about ten blocks before Hunter, where I saw a group of
about ten highschoolers marching on their own to
Hunter, screaming antiwar chants at the top of their
lungs ("Books not bombs!"). This was much to the
dismay of rich white Eastsiders (though black and
latino workers gave us the thumbs up).

When we got to Hunter, the main plaza was completely
filled, and got bigger over the next two hours. We
were set to march later on (illegaly) to Hillary
Clinton's office at 4:30pm. The next two hours before
that were basically a festival full of high energy,
creative chants, drums, and a sustained volume that
only youth could maintain for that long.

At 4:30pm, the march began. I'd say about 3,000
students particpated, as we stretched for two blocks
on the sidewalk. The police formed a human wall
between us and the street, making them look like a
Nazi Gestapo contingent in blue. We got a lot of
salutes and peace signs from people, especially
workers in the stores we passed by.

About halfway through, the police stopped us in a
major intersection, where traffic was stopped for
about ten minutes. I was towards the back, but it
turned out they arrested on of the student leaders who
was leading the chants on the bullhorn. For a moment
it seemed like chaos would erupt, as students started
screaming collectively at the cops and breaking
through the lines to run around the street and
sidewalk. But the march got back in order, and we
continued unmolested to Clinton's office.

By 5:30pm, over ten thousand people gathered in front
of her office for a peace vigil organized by UfPJ.
About an hour and a half later we began marching
downtown to Washington Square in Greenwich Village.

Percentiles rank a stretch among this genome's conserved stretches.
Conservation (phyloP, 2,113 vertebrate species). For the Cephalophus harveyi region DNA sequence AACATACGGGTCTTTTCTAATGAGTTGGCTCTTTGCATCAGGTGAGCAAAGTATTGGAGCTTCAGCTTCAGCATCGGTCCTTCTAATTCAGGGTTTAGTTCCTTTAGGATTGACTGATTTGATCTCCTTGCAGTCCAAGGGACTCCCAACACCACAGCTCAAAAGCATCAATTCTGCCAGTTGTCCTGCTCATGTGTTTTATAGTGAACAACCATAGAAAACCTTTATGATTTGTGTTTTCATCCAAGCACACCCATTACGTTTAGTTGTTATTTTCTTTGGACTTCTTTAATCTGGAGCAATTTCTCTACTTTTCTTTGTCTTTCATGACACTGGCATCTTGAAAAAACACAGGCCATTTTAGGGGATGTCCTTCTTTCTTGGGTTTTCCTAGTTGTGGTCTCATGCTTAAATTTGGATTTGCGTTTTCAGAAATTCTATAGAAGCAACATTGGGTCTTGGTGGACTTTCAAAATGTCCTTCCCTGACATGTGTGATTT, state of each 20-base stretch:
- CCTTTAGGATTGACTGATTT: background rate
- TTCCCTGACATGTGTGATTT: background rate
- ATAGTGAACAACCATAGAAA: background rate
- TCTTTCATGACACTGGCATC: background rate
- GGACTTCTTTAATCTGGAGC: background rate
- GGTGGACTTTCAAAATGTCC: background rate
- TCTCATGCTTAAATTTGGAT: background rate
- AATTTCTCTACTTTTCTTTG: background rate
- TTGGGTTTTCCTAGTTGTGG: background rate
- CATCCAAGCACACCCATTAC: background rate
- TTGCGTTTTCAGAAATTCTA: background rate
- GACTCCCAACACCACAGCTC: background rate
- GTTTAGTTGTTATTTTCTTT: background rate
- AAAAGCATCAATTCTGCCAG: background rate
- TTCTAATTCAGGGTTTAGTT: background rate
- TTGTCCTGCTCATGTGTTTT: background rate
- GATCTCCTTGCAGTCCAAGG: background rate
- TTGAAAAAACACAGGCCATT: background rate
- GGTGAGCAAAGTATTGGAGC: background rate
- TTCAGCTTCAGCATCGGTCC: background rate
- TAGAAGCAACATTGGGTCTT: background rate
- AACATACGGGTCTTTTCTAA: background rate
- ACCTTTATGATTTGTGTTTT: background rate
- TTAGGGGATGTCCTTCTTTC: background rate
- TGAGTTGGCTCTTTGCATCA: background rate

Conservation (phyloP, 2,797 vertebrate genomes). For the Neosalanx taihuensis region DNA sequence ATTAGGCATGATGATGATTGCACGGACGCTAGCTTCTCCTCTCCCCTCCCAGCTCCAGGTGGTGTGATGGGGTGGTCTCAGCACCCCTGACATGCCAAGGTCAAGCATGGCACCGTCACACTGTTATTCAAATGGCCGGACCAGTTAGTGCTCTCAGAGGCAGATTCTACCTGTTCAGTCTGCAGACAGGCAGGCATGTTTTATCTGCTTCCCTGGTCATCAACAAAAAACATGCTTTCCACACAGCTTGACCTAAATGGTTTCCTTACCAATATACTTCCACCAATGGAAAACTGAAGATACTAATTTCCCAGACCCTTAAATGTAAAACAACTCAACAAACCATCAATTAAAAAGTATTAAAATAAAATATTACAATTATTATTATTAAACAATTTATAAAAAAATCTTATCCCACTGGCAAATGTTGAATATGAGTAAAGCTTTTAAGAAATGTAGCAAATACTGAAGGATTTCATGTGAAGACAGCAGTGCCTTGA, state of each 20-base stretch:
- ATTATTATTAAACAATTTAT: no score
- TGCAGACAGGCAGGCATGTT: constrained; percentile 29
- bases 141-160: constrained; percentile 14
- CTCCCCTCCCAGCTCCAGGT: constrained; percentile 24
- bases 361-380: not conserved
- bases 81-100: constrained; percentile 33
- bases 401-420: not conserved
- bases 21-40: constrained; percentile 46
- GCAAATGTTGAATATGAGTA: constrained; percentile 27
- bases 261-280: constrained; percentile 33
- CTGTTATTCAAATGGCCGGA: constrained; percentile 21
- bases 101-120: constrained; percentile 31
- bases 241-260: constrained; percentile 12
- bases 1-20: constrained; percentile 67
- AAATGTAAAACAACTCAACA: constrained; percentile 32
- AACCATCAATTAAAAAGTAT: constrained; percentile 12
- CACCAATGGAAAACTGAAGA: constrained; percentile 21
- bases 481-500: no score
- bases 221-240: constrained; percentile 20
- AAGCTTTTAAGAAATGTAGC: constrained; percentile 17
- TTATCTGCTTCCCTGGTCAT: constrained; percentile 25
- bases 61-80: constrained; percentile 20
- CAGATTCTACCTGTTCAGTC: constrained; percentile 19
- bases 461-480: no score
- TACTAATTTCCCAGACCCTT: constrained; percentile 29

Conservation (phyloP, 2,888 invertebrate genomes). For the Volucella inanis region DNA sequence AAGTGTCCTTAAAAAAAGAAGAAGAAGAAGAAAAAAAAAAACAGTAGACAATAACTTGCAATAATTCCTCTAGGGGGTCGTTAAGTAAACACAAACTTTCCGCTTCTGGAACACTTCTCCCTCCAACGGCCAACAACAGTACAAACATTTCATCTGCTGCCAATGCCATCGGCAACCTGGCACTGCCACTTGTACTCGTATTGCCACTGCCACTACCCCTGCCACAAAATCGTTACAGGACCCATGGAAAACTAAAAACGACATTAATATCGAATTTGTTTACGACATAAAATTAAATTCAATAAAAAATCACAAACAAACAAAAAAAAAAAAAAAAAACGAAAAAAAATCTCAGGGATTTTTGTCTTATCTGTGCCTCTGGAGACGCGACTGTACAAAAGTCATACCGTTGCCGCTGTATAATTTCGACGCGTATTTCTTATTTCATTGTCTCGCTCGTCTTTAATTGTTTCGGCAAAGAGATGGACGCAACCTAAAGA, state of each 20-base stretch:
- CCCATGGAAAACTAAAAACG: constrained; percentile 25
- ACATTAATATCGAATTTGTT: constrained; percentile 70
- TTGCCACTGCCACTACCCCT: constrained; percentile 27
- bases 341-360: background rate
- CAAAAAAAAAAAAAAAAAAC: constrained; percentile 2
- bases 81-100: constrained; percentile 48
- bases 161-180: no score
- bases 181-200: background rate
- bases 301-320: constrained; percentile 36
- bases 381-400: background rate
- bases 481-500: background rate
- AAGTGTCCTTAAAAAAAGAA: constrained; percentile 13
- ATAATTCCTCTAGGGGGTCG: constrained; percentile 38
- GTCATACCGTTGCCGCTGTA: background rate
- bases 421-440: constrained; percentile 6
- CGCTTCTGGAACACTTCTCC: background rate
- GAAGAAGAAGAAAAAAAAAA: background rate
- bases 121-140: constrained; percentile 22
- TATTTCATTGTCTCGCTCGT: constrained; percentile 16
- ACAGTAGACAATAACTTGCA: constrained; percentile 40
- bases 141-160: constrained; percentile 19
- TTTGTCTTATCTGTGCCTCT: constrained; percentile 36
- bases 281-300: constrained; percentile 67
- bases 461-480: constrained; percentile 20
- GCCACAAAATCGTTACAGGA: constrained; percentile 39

The two hour march was fantastic, as we received
massive support from passerbys and window watchers.
There's something very existentially fulfilling and
aethetically beautiful about marching with thousands
down the streets of New York City in the dark, the
Empire State building towering over you along with its
lesser neighbors, neon lights and cop sirens glowing,
traffic stopping, and people watching. I recall the
scene from the movie "Reds", where Emma Goldman is
speaking to a crowd in the dark and rain of the City,
spewing out biting words against WWI. Lately, with the
movement growing exponentially, I'm feeling more and
more like we are participating in something of that
historic caliber.

We finally made it down to Washington Square, where we
were greeted by a thousand or two, as well as great
talks and beautiful poetry and music. The long day of
protest ended at about 9pm.

Of course, this was really just a minor day of protest
in terms of numbers. The real forces will come out on
March 22, when New York City will march, permit or
not. But this was a day for the youth. The empowerment
of the walkout, rally, and march will infuse the youth
movement with confidence and momentum. Students will
go back to school, the word of mouth will spread like
wildfire, and the next walkout will be much bigger,
even the cool thing to do. Students who have hardly
ever spoken up about their thoughts on the world (for
they are not encouraged to do this), will now do so.

However hard the rulers try, the youth are not stupid
and apathetic. They care about their schools, their
familes, their opportunities, their communities, and
they are willing to fight to defend these things. A
little nudge is all that's needed. Hopefully (and I
believe so) yesterday's events triggered off the
beginnings of a new stage in the youth movement, at
least in New York City, resulting in not only much
greater student participation and leadership in the
antiwar movement, but in an active radicalization of
young people who are eager and willing to grab their
friends, play hooky, and flood the streets to fight
for a peace and a better future.

Shake that booty for peace!!!